Later a liaison officer met with this Mossad agent and wrote that the Israeli was “extremely arrogant”, showed “no respect for the SSA’s way of doing things”, and that “a liaison relationship on this basis is doomed before it even started”.
The Spy Cables show that intelligence relations between the South African and Israeli agencies appear to have deteriorated considerably from the close cooperation they enjoyed during the apartheid era. One South African document complains of the “personal likes and dislikes, selective memory and personal antagonism” of some agents towards Israel’s secret service, which “interfere with the professional approach required in the intricate game of liaison.”
‘Disrespect and bad faith’
The Spy Cables tell how the head of Mossad’s Africa service had previously “managed to see the Director General” of South Africa’s intelligence agency “under false pretenses” by claiming that he was the head of Mossad and was passing through South Africa, “which proved not to be true.”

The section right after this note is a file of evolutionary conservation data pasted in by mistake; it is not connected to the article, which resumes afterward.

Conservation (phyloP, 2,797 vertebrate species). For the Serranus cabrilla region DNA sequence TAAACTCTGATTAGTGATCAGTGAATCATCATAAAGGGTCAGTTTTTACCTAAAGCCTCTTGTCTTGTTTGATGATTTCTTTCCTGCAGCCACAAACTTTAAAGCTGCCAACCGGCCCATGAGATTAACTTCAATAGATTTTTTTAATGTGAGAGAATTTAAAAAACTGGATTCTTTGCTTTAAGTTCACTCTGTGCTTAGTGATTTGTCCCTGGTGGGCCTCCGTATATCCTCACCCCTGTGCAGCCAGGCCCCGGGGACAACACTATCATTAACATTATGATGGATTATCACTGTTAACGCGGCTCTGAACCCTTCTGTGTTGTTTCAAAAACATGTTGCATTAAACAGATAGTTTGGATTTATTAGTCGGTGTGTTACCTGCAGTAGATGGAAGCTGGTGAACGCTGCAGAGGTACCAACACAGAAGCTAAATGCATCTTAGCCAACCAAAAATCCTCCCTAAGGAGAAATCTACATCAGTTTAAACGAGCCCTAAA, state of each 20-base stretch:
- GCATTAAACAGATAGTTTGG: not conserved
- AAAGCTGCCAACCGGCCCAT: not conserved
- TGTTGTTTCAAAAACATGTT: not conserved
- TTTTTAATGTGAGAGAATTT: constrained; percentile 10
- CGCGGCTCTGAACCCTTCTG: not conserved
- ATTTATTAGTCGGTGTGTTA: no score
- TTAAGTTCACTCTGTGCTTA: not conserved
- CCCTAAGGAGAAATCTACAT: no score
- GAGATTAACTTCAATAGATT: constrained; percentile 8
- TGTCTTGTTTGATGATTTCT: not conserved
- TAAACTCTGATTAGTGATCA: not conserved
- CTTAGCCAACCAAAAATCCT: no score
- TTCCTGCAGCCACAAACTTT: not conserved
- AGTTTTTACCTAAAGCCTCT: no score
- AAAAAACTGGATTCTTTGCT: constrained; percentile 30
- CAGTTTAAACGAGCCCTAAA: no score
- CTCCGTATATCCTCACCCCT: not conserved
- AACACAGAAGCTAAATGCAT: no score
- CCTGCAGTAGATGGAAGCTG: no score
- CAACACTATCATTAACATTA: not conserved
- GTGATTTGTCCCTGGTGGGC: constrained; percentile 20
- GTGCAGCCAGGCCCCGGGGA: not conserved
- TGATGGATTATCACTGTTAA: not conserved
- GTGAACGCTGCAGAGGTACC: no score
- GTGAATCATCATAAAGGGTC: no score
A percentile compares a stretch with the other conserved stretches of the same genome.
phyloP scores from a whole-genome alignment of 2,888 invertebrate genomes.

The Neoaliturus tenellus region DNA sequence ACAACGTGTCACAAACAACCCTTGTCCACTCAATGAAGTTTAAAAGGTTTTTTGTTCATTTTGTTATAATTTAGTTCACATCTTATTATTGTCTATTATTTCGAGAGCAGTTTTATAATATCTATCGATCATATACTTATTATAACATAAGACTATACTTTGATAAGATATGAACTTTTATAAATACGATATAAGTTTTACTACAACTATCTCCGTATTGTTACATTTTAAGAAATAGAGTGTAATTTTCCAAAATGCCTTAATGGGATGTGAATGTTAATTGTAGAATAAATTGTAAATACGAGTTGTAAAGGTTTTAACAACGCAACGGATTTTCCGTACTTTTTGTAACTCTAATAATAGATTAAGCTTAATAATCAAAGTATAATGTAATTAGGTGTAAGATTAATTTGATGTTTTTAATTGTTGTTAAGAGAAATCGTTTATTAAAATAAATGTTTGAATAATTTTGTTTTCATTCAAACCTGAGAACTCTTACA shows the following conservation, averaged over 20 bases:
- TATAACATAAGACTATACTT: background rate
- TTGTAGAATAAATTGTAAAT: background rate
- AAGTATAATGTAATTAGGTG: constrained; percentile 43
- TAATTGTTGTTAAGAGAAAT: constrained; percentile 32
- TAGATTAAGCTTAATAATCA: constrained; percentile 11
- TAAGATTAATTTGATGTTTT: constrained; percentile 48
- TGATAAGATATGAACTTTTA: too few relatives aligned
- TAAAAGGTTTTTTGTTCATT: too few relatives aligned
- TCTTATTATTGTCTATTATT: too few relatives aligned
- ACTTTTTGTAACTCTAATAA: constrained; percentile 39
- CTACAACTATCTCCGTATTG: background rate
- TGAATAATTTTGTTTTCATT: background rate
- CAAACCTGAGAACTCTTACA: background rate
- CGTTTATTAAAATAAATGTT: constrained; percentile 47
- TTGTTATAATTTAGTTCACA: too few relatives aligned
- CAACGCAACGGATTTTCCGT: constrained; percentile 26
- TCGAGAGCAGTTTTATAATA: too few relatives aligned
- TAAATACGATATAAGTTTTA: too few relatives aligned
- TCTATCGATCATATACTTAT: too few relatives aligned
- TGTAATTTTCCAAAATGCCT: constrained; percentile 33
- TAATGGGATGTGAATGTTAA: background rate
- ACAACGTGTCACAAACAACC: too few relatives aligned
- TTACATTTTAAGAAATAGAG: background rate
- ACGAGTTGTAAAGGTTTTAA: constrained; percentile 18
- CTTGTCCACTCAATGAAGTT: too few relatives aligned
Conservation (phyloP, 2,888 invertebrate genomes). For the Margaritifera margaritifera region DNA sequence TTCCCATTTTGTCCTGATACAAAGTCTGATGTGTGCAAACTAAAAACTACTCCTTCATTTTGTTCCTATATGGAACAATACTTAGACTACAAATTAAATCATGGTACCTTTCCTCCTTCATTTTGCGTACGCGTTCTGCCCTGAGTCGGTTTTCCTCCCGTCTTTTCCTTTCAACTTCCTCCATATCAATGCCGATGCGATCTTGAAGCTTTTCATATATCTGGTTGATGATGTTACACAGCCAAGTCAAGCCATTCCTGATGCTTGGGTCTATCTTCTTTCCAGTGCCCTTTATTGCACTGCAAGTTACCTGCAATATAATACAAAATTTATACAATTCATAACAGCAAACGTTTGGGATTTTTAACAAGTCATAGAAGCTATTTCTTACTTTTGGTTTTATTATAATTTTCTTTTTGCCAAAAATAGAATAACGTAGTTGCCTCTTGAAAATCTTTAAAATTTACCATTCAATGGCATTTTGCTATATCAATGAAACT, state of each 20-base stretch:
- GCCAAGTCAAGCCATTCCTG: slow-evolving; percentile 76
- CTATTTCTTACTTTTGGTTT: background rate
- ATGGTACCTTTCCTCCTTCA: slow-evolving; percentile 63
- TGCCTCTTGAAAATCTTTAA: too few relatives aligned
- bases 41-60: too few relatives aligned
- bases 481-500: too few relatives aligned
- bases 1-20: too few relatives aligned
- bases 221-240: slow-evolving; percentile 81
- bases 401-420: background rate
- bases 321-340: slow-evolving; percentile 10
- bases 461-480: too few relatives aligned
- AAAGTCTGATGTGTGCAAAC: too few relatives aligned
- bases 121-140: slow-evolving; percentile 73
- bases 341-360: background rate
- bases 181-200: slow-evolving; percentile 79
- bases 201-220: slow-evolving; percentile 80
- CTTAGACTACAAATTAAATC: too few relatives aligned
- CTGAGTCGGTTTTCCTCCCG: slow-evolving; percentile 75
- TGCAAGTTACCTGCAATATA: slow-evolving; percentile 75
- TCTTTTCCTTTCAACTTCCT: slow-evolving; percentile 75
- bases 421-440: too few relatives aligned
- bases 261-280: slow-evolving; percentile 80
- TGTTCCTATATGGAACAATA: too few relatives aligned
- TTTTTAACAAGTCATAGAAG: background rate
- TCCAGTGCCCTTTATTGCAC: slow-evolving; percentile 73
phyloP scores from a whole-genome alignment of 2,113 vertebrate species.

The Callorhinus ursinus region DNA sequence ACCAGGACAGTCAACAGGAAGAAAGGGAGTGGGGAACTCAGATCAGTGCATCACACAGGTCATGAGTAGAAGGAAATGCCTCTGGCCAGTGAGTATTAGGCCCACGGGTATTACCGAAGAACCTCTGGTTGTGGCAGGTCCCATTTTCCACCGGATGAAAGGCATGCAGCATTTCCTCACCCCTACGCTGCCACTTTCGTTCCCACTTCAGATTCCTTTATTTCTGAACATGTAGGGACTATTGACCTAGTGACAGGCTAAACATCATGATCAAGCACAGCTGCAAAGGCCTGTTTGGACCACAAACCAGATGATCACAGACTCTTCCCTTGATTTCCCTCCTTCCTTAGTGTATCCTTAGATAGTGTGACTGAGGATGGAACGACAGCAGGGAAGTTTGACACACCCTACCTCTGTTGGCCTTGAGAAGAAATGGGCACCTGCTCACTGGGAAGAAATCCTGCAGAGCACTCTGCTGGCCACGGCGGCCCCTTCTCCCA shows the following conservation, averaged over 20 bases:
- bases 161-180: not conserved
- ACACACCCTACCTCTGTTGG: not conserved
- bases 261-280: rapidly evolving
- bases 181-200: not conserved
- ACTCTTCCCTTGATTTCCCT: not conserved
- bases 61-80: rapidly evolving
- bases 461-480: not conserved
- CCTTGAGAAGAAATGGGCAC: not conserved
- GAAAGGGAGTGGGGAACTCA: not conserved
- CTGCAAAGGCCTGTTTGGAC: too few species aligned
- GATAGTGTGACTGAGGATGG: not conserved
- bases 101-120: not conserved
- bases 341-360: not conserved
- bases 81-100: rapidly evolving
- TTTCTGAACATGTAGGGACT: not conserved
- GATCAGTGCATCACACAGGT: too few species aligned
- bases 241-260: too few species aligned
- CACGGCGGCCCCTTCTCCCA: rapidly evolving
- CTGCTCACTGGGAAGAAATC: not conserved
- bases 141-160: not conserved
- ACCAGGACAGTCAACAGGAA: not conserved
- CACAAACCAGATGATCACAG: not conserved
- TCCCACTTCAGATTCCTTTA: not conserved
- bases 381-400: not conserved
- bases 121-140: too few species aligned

However, later on 5 September 2012, the Mossad Africa chief called the acting Director General of the SSA and again demanded a meeting.
The liaison officer was dispatched to meet him at the Burgerspark Hotel in Pretoria, under orders to deliver the message that he was, “under no circumstances” to contact the Director General of the SSA directly ever again.
The Mossad agent was informed that he and his colleague must formally present their credentials to the SSA, and that any future meeting “will be scheduled where the details and boundaries of the liaison relationship will be clearly defined”.
A later memo records a meeting in which SSA personnel explained the relevant protocols to the Mossad representative, and explained what was expected of the Israeli agents while they are in South Africa.